Ultimate deterrent: How the Russian ‘Perimeter’ system works

In peacetime, Perimeter is dormant but continues, however, to analyze incoming information. Source: PhotoXpress

In peacetime, Perimeter is dormant but continues, however, to analyze incoming information. Source: PhotoXpress

Russia's ultimate defense system will dispatch a retaliatory nuclear strike even if the command and communication lines of its Strategic Missile Forces are totally destroyed. The system is called ‘Perimeter,’ and in the U.S. it has been nicknamed ‘Dead Hand’.

The main command and control of the strategic missiles is called Kazbek. It is famous for its nuclear briefcase codenamed Cheget. Perimeter is an alternative command system of Russia's nuclear forces. It was designed to automatically control a massive nuclear attack.

The development of a system of guaranteed retaliation began in the midst of the Cold War when it became clear that electronic warfare systems, which were being constantly improved, would soon be able to block the regular channels controlling the strategic nuclear forces. A backup method of communication was needed that would guarantee the commands would make it to the launchers.

It was then that the idea was conceived to use a missile equipped with a powerful radio transmitter as a communication link. While flying over the Soviet Union, the missile would send the launch command not only to command centres of the strategic missile force, but also directly to the launchers.

On August 30, 1974, USSR secret decree № 695-227 ordered Dnepropetrovsk's Yuzhnoe Design Bureau, an intercontinental ballistic missile manufacturer, to create this system.

The UR-100UTTKh (NATO designation Spanker) was used as the basis for the system. Flight testing began in 1979, and the first successful launch with the transmitter was on December 26. Tests confirmed all system components of Perimeter could successfully interact, and that the warhead of the command missile would stick to the desired trajectory.

In November 1984, the command missile was launched from Polotsk and gave a command to the silo launch facility of an RS-20 ICBM (SS-18 Satan) at Baikonur. The Satan was launched, and after each stage was tested, it was confirmed the warhead landed on the correct quadrant at the Kura test range on Kamchatka peninsula. In January 1985, Perimeter was commissioned. Since then the system has been updated several times, now modern ICBM missiles are used as the command missile.

Four ‘if's’

The system is made up of command ballistic missiles. Instead of flying towards the enemy, they fly over Russia, and instead of thermonuclear warheads, they carry transmitters that can send a command to launch all available combat missiles in silos, aircraft, submarines and mobile ground units. The system is fully automated, the human factor is excluded or minimized in it.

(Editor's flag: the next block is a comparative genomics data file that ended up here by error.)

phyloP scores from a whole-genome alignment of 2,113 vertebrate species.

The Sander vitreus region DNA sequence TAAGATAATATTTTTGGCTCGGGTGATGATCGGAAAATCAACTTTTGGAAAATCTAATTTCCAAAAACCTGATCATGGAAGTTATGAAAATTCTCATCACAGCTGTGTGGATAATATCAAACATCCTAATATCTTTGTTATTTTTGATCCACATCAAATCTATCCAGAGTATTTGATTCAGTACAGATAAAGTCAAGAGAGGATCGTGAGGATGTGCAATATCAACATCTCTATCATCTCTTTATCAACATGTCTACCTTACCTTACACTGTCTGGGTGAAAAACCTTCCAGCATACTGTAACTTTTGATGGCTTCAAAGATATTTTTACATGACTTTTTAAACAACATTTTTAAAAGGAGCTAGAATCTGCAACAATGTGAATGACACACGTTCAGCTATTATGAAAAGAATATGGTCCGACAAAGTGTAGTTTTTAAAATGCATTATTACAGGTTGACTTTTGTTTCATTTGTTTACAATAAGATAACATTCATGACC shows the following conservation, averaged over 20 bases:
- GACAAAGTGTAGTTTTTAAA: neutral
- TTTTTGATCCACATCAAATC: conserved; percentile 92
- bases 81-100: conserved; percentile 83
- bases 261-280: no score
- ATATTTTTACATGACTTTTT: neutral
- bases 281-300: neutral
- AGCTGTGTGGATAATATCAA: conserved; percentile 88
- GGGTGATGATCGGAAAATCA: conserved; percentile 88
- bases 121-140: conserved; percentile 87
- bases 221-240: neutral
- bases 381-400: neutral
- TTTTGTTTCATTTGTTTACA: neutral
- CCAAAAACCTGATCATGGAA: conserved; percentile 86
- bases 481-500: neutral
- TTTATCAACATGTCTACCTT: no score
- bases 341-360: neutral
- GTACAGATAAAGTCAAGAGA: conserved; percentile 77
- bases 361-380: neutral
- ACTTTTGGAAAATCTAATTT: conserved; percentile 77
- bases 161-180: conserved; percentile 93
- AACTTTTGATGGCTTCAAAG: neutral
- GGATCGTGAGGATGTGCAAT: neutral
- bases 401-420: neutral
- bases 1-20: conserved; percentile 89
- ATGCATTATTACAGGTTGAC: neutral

The decision to launch command missiles is made by an autonomous control and command system - a complex artificial intelligence system. It receives and analyzes a wide variety of information about seismic activity and radiation, atmospheric pressure, and the intensity of chatter on military radio frequencies. It monitors telemetry from the observation posts of the strategic missile force and data from early warning systems (EWS).

If it detects, for example, multiple point sources of powerful ionizing and electromagnetic radiation, it compares them with data on seismic disturbances in the same locations, and makes a decision whether or not there was a massive nuclear strike. In this case, Perimeter would initiate a retaliation strike bypassing even Kazbek.

Another scenario is if the country's leadership receives information from the EWS that other countries have launched missiles, it would activate Perimeter. If the shutdown command does not come within a certain amount of time, the system will launch missiles. This eliminates the human factor and ensures there would be a retaliatory strike even if the command and launch teams were completely destroyed.

In peacetime, Perimeter is dormant but continues, however, to analyze incoming information. When it is put on high alert or when it receives a warning signal from the EWS, strategic forces, or other systems, a monitoring network of sensors is launched to detect signs of nuclear explosions.

Russian leaders have repeatedly assured foreign governments that there is no risk of an accidental or unauthorized missile launch. Before launching, Perimeter checks for four conditions. First, whether there was a nuclear attack.

Then it checks the communication link with the General Staff. If there is still a link, the system shuts down. If the General Staff does not respond, Perimeter sends a request to  Kazbek. If there is no response there either, the artificial intelligence gives any person in the command bunker the right to make the decision. And only then it starts to act.

First published in Russian in Rossiyskaya Gazeta

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